A judge in Wisconsin has denied a request from Wisconsin Attorney General Josh Kaul to block a subpoena of the state’s top elections official in an investigation of the 2020 presidential election led by former state Supreme Court Justice Michael Gableman.
The ruling means Gableman can continue with his plans to interview Meagan Wolfe, Wisconsin’s elections commission administrator, unless the other legal challenges to his other subpoenas affect his authority in conducting the investigation.
Kaul had filed a lawsuit to block the subpoena that would require a private interview and documents from Wolfe pertaining to the election, information Wolfe and other elections officials said they have already provided.
In his arguments, Kaul said any interview would have to be done in public in front of the state Assembly elections committee and also said the subpoena was too vague and broad, accusing the investigation of being motivated by “debunked theories” about the 2020 election, according to the Associated Press.
Dane County Circuit Judge Rhonda Lanford said Kaul had not met the standard that is a requirement that would allow for the subpoena to be blocked. Kaul didn’t effectively show that Wolfe would suffer “irreparable harm” if she complied with the subpoena and testified.
President Joe Biden won Wisconsin by nearly 21,000 votes, an outcome that has withstood recounts and numerous lawsuits. An Associated Press review of battleground states contested by Trump, including Wisconsin, found too few cases of fraud to affect the outcome.
Republicans have called for a number of election reviews, including the ongoing one led by Gableman. The Legislature’s nonpartisan Audit Bureau found no widespread fraud and neither did a report by the conservative Wisconsin Institute for Law & Liberty.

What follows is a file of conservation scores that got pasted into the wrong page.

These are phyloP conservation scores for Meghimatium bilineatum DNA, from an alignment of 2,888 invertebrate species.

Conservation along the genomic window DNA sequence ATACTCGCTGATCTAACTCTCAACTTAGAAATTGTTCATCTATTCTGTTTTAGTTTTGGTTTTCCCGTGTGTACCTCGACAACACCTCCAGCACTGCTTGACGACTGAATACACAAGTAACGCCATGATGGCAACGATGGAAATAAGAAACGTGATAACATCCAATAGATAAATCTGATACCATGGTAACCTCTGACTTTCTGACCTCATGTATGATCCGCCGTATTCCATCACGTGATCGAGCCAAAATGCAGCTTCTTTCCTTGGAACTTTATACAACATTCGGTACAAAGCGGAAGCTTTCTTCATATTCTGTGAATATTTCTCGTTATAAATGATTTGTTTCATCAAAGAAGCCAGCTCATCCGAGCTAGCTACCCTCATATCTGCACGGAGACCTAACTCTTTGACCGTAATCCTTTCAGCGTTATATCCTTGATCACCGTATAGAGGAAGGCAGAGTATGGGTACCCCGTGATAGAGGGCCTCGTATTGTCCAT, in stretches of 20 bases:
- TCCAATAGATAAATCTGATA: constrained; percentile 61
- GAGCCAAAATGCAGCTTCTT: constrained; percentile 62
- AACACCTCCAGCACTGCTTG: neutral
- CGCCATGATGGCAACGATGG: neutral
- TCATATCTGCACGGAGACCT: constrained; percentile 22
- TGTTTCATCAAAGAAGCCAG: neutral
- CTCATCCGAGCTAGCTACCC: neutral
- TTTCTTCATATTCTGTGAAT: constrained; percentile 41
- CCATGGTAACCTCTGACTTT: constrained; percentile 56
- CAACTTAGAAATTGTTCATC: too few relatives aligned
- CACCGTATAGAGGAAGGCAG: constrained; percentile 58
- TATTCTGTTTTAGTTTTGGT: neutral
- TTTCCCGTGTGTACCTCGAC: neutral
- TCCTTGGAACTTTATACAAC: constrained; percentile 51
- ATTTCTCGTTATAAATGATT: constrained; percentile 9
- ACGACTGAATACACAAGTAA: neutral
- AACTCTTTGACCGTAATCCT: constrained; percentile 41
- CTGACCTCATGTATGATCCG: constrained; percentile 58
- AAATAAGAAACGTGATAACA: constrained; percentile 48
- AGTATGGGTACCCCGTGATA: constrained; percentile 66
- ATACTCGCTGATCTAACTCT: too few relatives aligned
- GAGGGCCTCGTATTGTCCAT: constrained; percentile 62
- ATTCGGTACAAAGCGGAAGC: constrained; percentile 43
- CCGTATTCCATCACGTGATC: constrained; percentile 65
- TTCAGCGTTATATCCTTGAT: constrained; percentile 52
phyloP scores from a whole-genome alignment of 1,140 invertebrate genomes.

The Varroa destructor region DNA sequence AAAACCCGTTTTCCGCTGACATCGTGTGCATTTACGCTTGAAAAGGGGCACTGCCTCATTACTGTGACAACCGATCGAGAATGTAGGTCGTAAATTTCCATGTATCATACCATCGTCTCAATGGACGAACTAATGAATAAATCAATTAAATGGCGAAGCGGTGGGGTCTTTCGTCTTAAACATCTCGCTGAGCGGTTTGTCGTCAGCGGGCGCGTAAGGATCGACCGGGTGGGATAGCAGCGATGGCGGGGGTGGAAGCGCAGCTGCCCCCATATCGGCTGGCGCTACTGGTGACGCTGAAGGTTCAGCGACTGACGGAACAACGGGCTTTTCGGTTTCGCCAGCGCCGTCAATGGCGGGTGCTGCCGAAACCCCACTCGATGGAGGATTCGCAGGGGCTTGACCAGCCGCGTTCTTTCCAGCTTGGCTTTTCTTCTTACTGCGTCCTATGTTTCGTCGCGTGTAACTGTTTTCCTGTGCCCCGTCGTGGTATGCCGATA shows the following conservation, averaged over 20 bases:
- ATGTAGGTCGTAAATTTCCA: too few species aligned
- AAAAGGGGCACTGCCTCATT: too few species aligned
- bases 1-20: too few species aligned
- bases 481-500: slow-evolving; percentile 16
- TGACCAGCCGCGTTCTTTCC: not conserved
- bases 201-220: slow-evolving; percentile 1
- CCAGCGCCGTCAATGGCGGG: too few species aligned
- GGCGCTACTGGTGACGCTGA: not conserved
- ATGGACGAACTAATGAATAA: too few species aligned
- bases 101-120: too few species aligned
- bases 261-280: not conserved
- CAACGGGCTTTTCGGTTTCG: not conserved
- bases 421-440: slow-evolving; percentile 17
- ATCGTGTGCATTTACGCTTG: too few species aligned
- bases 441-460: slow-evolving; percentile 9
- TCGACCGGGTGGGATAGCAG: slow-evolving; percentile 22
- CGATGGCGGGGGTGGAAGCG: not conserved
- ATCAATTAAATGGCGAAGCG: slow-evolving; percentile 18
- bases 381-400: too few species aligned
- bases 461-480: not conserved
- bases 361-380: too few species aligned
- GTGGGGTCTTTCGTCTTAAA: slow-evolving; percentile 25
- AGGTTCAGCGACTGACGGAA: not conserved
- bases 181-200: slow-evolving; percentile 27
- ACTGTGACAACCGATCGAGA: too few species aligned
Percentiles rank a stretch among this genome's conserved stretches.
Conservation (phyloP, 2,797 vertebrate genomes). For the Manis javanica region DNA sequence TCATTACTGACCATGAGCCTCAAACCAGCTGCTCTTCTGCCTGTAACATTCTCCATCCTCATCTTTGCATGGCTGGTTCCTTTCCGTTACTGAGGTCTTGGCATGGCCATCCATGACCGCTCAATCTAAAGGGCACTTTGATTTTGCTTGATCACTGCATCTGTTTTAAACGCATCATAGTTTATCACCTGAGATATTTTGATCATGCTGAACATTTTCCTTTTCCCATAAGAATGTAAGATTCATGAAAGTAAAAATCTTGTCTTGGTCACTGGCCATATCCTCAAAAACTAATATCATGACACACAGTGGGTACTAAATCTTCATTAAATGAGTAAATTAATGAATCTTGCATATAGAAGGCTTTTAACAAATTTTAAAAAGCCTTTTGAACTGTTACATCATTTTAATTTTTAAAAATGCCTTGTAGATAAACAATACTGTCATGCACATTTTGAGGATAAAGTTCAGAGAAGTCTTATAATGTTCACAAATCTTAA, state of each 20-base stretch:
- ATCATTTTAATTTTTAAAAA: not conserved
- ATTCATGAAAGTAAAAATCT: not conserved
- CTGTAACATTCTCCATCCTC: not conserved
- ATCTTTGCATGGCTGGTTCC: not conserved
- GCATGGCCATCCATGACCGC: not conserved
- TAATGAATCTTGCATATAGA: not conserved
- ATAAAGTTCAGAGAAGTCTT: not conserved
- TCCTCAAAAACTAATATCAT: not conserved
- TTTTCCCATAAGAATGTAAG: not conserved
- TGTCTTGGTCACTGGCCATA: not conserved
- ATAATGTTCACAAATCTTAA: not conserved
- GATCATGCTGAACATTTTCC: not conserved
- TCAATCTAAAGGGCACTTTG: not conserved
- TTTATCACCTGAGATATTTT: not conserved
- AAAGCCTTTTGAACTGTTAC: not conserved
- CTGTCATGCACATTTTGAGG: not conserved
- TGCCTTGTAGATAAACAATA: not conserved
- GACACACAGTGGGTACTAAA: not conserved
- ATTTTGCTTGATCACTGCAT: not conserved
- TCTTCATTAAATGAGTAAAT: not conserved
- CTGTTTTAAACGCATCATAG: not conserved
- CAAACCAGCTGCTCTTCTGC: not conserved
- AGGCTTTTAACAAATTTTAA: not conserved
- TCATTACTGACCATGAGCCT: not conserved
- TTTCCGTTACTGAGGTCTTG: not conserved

In a blow to Gableman on Monday, the judge refused to dismiss the lawsuit as he requested and said she could reconsider her decision later if he attempts to enforce the subpoenas before the legal challenge to the subpoenas runs its course.
“It is my hope that former Justice Gableman will withdraw these unnecessary subpoenas rather than continuing to litigate over them,” Kaul said in a statement reacting to the ruling. Kaul represents Wolfe and the elections commission.
Gableman did not immediately return a request for comment.
Reacting to the ruling, Wolfe said the elections commission continued to have a “strong preference for providing testimony in public rather than behind closed doors.”
“We’ve already provided Special Counsel Gableman with documents and data, and conversations are ongoing regarding additional document production,” she said.
The investigation was supposed to be complete by the end of December, but now Republican Assembly Speaker Robin Vos says he wants a report by the end of February so the Legislature can act in March on any recommendations.
Vos hired Gableman, allocating $676,000 in taxpayer money for the investigation into the election to address concerns brought forward primarily by conservatives. Democrats have dismissed the probe as a political move designed to perpetrate the lie that the election was stolen from former President Donald Trump.
Gableman issued subpoenas to mayors and elections officials in Wisconsin’s five largest cities, as well as to Wolfe, administrator of the Wisconsin Elections Commission. Gableman filed a separate pending lawsuit in the state’s Waukesha County asking a judge to jail the mayors of Madison and Green Bay if they don’t comply.
The mayors argue that they have cooperated with Gableman as requested. Green Bay Mayor Eric Genrich is seeking sanctions for Gableman over what the mayor contends are lies he’s made about his response to the subpoena. The judge in that case scheduled a hearing for January 21.
The Associated Press contributed to this report.